3. When He speaks to us in the Word, we can have complete confidence that it is of God. And, yes, the Holy Spirit applies the Word to each of us according to our needs.

  4. Jean,

    I appreciate the note about “arrow” prayers…very grateful that Xenia introduced to this part of EO tradition…

  5. Michael,
    I agree. I am also grateful to the EO that they make a lot of resources available for free online translating the writings of the Church Fathers into English.

  6. Thank you Jean. I think about Jesus’ prayer in Gethsemane when he asks the Father 3 times that this cup be taken from him. “Yet not as I will. But as you will.” An “arrow” prayer from Jesus.

  7. I think my most common phrase in prayer is “whoa! didn’t see that coming Lord.”

    I like written prayers, more to read than to actually pray – but that is my conversation with God – I read his scriptures to see what he had / has to say and then I read back my response.

    I definitely think pray can and should be brief – you know, those monks praying hours at a time – for what purpose? But I will say, I have a God conversation going on in my head all day long.

  8. MLD,

    The 3rd verse of A Mighty Fortress Is Our God (an awesome title and hymn by the way) contains the following sentence:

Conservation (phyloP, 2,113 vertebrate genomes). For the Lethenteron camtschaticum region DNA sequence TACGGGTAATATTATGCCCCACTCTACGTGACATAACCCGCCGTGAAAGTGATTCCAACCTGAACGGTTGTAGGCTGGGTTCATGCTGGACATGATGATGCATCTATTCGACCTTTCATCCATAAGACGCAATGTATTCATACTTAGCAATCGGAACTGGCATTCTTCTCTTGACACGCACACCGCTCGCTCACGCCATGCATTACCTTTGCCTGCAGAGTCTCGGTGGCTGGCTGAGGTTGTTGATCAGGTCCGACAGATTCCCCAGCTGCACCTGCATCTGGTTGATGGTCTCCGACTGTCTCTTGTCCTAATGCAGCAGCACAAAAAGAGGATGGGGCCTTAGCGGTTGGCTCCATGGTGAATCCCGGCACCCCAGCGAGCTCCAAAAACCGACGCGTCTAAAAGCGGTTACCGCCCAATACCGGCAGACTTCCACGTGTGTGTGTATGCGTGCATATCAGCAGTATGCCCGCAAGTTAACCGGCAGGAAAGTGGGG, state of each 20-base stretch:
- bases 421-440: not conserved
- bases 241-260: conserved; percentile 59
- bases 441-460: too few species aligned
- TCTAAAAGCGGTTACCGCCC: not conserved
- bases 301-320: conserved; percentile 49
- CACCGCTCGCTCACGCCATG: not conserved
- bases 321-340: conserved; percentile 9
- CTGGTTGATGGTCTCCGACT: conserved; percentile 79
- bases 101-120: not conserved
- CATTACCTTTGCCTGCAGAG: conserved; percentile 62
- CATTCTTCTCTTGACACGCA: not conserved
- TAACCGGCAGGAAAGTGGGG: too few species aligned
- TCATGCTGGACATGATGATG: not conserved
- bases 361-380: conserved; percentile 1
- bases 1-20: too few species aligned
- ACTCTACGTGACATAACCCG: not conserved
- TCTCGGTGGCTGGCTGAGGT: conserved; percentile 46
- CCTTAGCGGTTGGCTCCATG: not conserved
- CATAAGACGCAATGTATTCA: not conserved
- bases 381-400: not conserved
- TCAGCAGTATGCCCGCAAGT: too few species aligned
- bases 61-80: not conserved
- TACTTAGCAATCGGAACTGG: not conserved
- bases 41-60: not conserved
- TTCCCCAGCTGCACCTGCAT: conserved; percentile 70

“The Prince of Darkness grim,
    we tremble not for him;
    his rage we can endure,
    for lo, his doom is sure;
    one little word shall fell him.”

    The last line gives us a window into Luther’s thoughts about prayer and our greatest weapon in spiritual warfare. Praying God’s Word. Jesus did just that in the wilderness right after his baptism.

  9. Jean, thank you for this study. Nice to hear validation for different forms of prayer, I have often read/heard that “there is only one way to pray”, or “don’t expect to be heard by God if you’re doing it wrong.”

    Really enjoying this series.

  10. Owen,
    It would help with my research if you could share what you heard or read about that one way. What is the one way?

    Thank you for the constructive comments.

  11. Jean,

    One of the churches I attended when I was still a young Christian taught that prayer must be formal. One must speak to the Holy God in the same manner one would speak to a judge in a courtroom – the tone, the language, etc. I remember hearing the idea that since God gave us brains to think and reason with, He doesn’t want us to “lower our prayers” to just any words as this is disrespectful to God. It wasn’t about what was said, but how you said it. King James language. This was a Lutheran church, of the ELCIC. (They basically line up with the ELCA synod in the U.S.). I remember feeling quite inadequate approaching God, given these standards. It felt more like constructing a legal document than a conversation.
    I now wonder if it was just the teaching of that particular church, because that synod is fairly liberal and leans more towards “anything goes” these days, from what I have read. (I haven’t been a part of it for over 20 years now.)

    I will also add, I had occasion to visit a couple of different Foursquare churches with friends, and I got basically the same feeling from the way the prayers were presented. It was like they were scripted, yet they weren’t following an Order of Worship book. But everyone (except me) seemed to know the correct words to say.